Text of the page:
Editorial Reviews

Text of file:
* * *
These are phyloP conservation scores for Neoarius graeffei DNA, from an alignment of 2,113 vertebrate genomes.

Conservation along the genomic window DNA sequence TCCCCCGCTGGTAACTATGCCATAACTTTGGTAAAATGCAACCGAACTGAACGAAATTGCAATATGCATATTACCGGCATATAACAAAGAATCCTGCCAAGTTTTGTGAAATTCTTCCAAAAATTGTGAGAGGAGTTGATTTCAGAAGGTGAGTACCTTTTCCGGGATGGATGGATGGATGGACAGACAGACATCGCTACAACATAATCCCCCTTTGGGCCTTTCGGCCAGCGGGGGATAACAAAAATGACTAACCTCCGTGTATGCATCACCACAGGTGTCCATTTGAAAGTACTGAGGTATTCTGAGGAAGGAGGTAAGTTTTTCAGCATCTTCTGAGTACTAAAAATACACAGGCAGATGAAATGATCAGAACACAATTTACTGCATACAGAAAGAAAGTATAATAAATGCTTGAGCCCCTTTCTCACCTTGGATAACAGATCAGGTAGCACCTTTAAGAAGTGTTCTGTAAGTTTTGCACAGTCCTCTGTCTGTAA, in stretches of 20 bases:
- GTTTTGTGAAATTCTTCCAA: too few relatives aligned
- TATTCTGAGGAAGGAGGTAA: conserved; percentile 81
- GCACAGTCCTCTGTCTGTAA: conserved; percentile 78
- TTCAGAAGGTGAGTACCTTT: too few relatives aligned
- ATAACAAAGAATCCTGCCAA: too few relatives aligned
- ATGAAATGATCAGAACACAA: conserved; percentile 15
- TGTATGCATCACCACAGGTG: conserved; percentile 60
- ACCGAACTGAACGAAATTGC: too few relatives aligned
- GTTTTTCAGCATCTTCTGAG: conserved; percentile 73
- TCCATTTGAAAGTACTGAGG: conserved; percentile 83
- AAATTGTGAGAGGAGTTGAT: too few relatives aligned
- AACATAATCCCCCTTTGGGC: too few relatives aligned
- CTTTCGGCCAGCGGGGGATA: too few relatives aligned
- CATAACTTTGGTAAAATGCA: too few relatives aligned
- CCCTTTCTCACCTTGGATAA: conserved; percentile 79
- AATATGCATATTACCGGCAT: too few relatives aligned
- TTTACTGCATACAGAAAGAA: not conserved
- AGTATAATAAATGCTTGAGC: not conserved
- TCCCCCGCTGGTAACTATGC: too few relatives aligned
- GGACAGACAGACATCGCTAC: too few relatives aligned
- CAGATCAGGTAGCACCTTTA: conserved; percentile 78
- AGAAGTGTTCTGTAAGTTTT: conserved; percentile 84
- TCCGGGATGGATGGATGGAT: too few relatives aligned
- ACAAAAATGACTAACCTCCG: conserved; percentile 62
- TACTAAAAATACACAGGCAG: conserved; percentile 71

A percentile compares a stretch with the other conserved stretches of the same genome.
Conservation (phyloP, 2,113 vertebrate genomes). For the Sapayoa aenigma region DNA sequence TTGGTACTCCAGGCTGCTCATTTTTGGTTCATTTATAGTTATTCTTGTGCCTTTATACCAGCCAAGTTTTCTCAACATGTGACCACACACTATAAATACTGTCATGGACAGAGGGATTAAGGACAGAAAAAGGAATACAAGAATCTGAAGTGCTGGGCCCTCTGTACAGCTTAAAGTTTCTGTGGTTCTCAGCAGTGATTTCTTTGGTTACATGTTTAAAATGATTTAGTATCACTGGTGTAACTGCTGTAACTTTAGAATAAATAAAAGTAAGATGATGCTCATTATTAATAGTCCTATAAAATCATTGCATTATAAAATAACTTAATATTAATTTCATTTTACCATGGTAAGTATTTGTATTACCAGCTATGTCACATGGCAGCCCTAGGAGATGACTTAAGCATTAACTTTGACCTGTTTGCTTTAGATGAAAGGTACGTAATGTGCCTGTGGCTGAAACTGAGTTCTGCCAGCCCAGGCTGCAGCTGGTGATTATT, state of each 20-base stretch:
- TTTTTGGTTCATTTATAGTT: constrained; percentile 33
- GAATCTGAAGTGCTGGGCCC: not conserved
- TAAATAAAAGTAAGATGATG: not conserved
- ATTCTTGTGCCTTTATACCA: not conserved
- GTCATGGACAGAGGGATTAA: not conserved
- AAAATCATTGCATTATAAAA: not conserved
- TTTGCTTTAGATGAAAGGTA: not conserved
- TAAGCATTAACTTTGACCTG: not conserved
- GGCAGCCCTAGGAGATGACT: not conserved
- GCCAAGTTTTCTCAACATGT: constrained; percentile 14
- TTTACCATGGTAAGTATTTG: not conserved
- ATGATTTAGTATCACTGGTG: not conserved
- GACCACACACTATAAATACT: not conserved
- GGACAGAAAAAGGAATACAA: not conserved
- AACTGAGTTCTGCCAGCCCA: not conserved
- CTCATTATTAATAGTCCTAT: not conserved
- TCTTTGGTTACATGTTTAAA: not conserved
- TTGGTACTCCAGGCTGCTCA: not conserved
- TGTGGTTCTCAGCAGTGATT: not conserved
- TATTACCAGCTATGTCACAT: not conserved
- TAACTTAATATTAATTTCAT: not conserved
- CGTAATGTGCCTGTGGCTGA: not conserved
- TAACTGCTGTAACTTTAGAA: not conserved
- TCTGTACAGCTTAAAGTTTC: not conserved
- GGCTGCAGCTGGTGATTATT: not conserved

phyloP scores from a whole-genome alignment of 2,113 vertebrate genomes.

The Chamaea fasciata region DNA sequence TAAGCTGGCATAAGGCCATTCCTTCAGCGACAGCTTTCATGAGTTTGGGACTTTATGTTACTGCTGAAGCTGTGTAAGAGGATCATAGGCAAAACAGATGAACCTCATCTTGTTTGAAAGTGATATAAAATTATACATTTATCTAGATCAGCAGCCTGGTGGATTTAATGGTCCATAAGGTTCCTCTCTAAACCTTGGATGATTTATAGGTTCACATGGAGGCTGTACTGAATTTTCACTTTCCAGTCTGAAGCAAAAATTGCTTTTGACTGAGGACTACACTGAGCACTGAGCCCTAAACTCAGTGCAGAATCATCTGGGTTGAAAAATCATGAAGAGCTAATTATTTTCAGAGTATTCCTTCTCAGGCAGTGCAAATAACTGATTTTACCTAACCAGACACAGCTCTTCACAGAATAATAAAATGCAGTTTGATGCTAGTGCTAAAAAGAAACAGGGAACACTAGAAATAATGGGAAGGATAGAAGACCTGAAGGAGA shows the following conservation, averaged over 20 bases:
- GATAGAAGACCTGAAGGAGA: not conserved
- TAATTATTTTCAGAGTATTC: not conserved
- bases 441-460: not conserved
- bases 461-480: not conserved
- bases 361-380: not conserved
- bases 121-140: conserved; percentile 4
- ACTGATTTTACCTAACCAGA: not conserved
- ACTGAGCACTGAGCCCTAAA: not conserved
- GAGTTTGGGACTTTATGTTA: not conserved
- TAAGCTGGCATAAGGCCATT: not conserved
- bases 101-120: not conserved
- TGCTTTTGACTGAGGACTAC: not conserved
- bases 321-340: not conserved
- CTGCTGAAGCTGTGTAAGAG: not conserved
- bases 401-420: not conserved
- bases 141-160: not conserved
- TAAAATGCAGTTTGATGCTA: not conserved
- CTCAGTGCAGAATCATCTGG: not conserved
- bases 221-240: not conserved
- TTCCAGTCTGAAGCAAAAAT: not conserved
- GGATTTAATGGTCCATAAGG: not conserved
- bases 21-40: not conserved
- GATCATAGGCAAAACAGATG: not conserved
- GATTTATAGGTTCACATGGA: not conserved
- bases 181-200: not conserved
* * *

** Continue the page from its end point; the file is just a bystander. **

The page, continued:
Praise for How to Be Drawn  “Hayes’s work fits strong emotions into virtuoso forms. . .He is a poet of swallowed garrulity, imagined riposte, mock correction, and interior litigation. . .[his] poems are like a Pixar version of the mental marionette show, a dazzling space crammed with comic jabs.”—Dan Chiasson, The New Yorker                                                                           “Music serves as both an animating force and resonant presence in Hayes’s poems. . .Hayes occupies this musical mode like a connoisseur and deploys it like a virtuoso.  His lines can (and do) freely drift between themes of blackness, masculinity, history, family, art, and language, and freely shift between forms.”—The Boston Globe                                                                            “One of the most exciting and imaginative poets at work in America today. . .though his writing, with its mix of intellectual agility and sonic density, sounds far more like hip hop, it stands, temperamentally, in the tradition of older kinds of music:  folk ballads, for example, or the blues, traditions that take hardship as a given and seek solace, entertainment, and communion in its midst.”—Slate                                                                              “Both a fascinating and liberating collection of poems. As it kicks against our staid definition of poetry it offers new and refreshing possibilities for the artform.”—The Pittsburgh Post Gazette“Another stunner, a collection that sees the poet thinking more deeply about perception – the public and private, the viewed and the ignored. . .the work hurdles between violent beauty and stark, philosophical truth telling.”—Publishers Weekly   “Assured and electrifying. . .a grandly imaginative and cunningly inventive poet. . .Hayes writes far-reaching yet intimate monologues that are simultaneously subtle and hard-hitting. . .Expansive, original, resounding.”—ALA Booklist   “Reading Terrance Hayes’ thick, gorgeous, knowing, endlessly surprising poems is like spending a long evening with your most soulful and garrulous friend, one you haven’t seen in ages.  His poems are protean; you never know when they will shape-shift or turn a corner.  Hayes and his poems are brilliant, which is to say, bedazzling but also filled with illuminating light that shows us things we hadn’t seen before.”—Elizabeth Alexander